Tag Archives: Gregory Crewdson

Underage: Young Photographers

The amazing editor, Alison Zavos of the Feature Shoot blog, and visonary gallery director, Amanda Gorence have curated an exhibition, Underage, featuring six young photographers who document the the joys and travails of growing up in today’s world. Their photographs reveal a savvy and insight into a way of visual thinking that belies the calendar, truly remarkable as they are at an age where most of us were still picking the lint out of our belly buttons and wondering what to do with our lives.

The exhibition is at Pier 3 Uplands in Brooklyn Bridge Park and is part of Photoville, a unique photo village build from shipping containers.  Photoville and the Underage Exhibition will run through July 1st.

Select images from Underage

Aiden Morse

Growing up the secluded Australian island of Tasmania with only half a million inhabitants, it makes sense why Aiden Morse’s photographs convey a sense of lonliness.  Seventeen-year-old Morse started making photographs at 15, experimenting with both film and digital.  “For this series, I’ve been playing around with the aesthetic of ’70s and ’80s sci-fi and horror films, ” said Morse.  Morse’s inspriations are names; Edward Hopper, Gregory Crewdson, Steven Spielberg, and Stanley Kubrick; all men who evoke a sense of solitude or dramatic eeriness in their respective media.

“For as long as I can remember I have been obsessed with observing adolescence and the transition to adulthood,” said 20- year-old Charlie Brophy.  The Australian photographer has been photographing teenage ambiguity since she fell in love with the darkroom at age 15.  “I am interested in the responsibilities teenagers take on between the transition from adolescence to adulthood…and the freedom of sexual androgyny that youth of today explore,” said Brophy.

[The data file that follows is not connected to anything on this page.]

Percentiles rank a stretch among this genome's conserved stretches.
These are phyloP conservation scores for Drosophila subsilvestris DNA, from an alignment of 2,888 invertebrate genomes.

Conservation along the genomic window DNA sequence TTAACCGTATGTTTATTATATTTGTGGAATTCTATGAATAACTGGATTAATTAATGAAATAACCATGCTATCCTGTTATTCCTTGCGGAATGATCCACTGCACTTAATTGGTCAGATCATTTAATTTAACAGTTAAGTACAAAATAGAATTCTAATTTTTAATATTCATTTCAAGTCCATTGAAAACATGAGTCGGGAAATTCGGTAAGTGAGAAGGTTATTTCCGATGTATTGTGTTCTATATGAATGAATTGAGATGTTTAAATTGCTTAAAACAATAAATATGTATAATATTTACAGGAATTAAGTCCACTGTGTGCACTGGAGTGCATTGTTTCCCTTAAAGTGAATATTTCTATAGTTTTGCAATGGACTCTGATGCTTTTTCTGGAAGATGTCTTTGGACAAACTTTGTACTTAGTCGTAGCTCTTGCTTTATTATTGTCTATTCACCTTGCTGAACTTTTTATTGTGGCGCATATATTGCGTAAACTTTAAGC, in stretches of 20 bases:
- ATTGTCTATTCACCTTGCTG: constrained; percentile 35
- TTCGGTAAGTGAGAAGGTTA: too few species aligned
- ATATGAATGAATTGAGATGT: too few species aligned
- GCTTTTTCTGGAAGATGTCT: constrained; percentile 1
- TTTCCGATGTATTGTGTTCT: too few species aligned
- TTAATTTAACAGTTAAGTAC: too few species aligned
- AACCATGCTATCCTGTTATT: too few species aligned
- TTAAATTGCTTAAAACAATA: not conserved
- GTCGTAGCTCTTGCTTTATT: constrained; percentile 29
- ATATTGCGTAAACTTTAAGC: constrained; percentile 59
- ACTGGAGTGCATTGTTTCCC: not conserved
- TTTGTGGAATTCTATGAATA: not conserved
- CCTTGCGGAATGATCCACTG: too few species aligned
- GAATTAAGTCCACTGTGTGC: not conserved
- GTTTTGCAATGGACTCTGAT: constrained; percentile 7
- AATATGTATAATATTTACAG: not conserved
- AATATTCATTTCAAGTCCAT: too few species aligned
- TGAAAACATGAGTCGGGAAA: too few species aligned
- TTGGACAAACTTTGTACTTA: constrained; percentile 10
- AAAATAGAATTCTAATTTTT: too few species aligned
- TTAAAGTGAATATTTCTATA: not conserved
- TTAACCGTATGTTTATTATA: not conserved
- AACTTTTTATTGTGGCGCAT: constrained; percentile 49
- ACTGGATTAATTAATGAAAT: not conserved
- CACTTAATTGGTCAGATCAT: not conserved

Claire Oring

Claire Oring’s dreamy photos tell stories of nature, mysticism, and folklore, and centers around coming of age girls and their youthful perspectives. Oring credits her signature romantic and mystical themes to her love of art history.  “I look up to a lot of classical painters from the Renasissance and the Romantic ers…and the Pre-Raphaelites,” said Oring.  “The tell a story in each painting.”

 Lissy Laricchia

At the age of 18, Lissy Elle Laricchia is legally an adult, but her photos of tea parties, levitating girls in the forst, and poised ballerinas still have a firm grasp on childhood.  “Nothing inspires me like childish things…the love of learning and exploring what we as adults lose along the way,” said Laricchia.

Olivia Bee, born Olivia Bolles, is a
17-year-old photographer based in Portland, Oregon. Her intimate photos of
friends, youth, and falling in love for the first time feel like pages ripped
out of Bee’s own diary. “Everything can last forever when you’re 15 or 16,”
said Bee. “I think it’s one of the purest forms of love.”